While important percussionists, the Escovedos are really more than just drummers. Their consistency in voice and commitment to their art transcends timbales and congas. They do it all – play, write, perform, record – and nothing slows them down. Furthermore, there doesn’t seem to be anything that they don’t take to with energy and commitment. It’s not a question of being bored on the road (they’re not) or liking touring better than recording (they love both equally), but how to make the best of every opportunity to play music.
“Each thing is an experience so it’s always fun to do something different and do it differently each time,” Pete says. “We can always use a different studio, different people each time, different musicians, different writers. And that becomes the challenge of it: How can we make this thing work?”
Here, finally, the lines between art and drumming start to blur. But even great artists can’t ignore business. And as we mentioned at the opening of this article, American pop consumers have finally embraced the sounds of Latin music. How does this affect the Escovedos?
“It’s definitely a plus for all of us, because I think now we’re finally getting a lot more recognition,” Pete said. “Radio stations are playing a lot of the music that’s not just Latin jazz, it’s the pop, it’s the traditional types of music like Texano, that comes out of Texas. When you think of Latin music, it covers a lot because each Latin country has their own specific style of music and playing. And so a lot of that is finally being brought out, the music of South America and Brazil. So much of it is out there and it’s great there’s finally an upsurge and Latin music is finally really taking hold.”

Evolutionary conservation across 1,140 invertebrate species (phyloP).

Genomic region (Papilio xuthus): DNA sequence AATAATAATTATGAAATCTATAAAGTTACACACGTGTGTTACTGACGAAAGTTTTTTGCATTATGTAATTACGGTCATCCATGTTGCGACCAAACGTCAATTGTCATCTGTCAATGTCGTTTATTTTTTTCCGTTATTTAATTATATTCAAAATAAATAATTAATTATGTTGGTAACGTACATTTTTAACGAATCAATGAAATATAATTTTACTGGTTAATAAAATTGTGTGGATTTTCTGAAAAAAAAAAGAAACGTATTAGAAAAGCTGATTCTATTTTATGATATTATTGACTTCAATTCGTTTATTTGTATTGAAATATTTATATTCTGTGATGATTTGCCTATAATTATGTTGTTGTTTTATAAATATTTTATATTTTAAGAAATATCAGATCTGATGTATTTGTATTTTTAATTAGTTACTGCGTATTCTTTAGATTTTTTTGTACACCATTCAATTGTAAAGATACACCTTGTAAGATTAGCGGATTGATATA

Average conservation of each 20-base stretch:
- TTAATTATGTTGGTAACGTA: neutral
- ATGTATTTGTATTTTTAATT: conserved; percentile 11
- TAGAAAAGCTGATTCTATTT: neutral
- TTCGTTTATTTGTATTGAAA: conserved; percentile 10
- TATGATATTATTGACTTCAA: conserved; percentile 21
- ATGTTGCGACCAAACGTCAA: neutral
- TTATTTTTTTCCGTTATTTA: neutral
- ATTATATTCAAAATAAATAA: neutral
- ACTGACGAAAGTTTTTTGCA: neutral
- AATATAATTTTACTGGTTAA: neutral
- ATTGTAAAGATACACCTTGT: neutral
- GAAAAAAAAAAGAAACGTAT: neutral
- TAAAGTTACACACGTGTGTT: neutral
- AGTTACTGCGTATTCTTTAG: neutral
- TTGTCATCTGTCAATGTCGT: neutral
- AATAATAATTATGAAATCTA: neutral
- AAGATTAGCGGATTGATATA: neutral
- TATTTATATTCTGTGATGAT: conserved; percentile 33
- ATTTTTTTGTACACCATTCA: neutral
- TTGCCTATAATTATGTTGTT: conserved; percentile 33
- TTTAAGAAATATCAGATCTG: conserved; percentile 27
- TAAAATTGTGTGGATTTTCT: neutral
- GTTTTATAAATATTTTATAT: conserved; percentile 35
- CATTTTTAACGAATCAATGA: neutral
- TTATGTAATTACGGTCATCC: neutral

But, as Sheila explained, nothing is ever so simple. “I do think it’s wonderful that Latin music has come to the forefront now, but I hate to see that, now that Latin music has come out, Latin people are in,” she said. “For me, racially, it gets a little weird. I think it’s kind of sad sometimes that we couldn’t be recognized just as people instead of ’Latin music is in so Latin people are in.’ Sometimes I feel very strange about it.”
What, then, would make the difference? Is it somehow possible to actually give credit where credit is due? Or will the whole fixation just turn into a fad? “I would really like to see more recognition of the musicians and/or entertainers who have been around for a long time,” Sheila says. “They stuck to their guns with the music that they have wanted to play all of their lives, and have not changed or swayed either way.”
So it becomes important to recognize those who have made a difference, and not just gravitate toward albums that sell the most or stars who look the best. “It would be really nice if they would let some of these great musicians, while they’re still alive, perform and give them some of that prime time recognition,” Pete says. “Because I think what happens is that you look back in the years at a lot of the great musicians who have been at it for so many years, and of course we understand it’s all about ratings, it’s all about selling, it’s all about …”
“Record sales,” Sheila finishes.
“But at the same time, if you’re going to deal with music, then let’s deal with the music and great musicians,” Pete continues.
“Let’s just be fair about it,” Sheila says.
“Sure,” says Pete. “They don’t have to sell 50 million records, I mean, what does that mean?”
“Politically, sometimes, it’s incorrect.”
“It’s not about how many records you sell, it’s about …”
“The musicianship, yeah.”
“That’s what counts, I think.”
“That’s the problem too – not to cut in,” Sheila says. “But back in the day, when these musicians were first starting out, we didn’t have television like we do now, we didn’t have award shows. There are probably another five or ten award shows that popped up again this year. There’s an award for everything, and that’s what I’m saying – politically it would be nice for them to show some respect for some of these people who have been around that didn’t have the chance to do that.”